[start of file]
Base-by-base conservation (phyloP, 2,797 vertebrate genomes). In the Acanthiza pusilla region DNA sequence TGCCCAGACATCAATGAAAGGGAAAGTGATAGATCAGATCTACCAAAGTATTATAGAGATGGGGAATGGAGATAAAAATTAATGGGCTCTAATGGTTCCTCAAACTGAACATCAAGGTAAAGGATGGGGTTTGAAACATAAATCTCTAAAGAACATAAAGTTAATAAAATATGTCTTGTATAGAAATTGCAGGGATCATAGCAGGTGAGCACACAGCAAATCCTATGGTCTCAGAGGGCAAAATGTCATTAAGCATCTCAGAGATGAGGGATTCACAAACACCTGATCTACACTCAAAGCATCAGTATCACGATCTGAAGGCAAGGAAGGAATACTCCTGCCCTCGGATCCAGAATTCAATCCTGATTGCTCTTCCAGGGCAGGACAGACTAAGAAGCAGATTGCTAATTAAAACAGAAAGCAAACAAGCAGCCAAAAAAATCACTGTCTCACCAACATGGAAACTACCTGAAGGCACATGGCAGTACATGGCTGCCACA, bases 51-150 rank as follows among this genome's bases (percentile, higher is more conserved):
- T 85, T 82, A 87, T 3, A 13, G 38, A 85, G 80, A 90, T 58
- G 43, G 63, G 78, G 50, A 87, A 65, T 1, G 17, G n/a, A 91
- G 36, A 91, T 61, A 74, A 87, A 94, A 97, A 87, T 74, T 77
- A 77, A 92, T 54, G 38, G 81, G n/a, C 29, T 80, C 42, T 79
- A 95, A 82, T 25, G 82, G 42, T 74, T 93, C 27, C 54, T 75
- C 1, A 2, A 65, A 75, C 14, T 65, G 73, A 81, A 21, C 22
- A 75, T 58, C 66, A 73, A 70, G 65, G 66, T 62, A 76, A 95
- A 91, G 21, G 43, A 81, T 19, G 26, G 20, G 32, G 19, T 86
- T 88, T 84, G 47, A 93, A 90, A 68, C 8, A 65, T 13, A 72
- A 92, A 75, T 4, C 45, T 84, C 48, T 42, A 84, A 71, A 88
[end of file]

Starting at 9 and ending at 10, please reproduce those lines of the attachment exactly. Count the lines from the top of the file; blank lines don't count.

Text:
- A 91, G 21, G 43, A 81, T 19, G 26, G 20, G 32, G 19, T 86
- T 88, T 84, G 47, A 93, A 90, A 68, C 8, A 65, T 13, A 72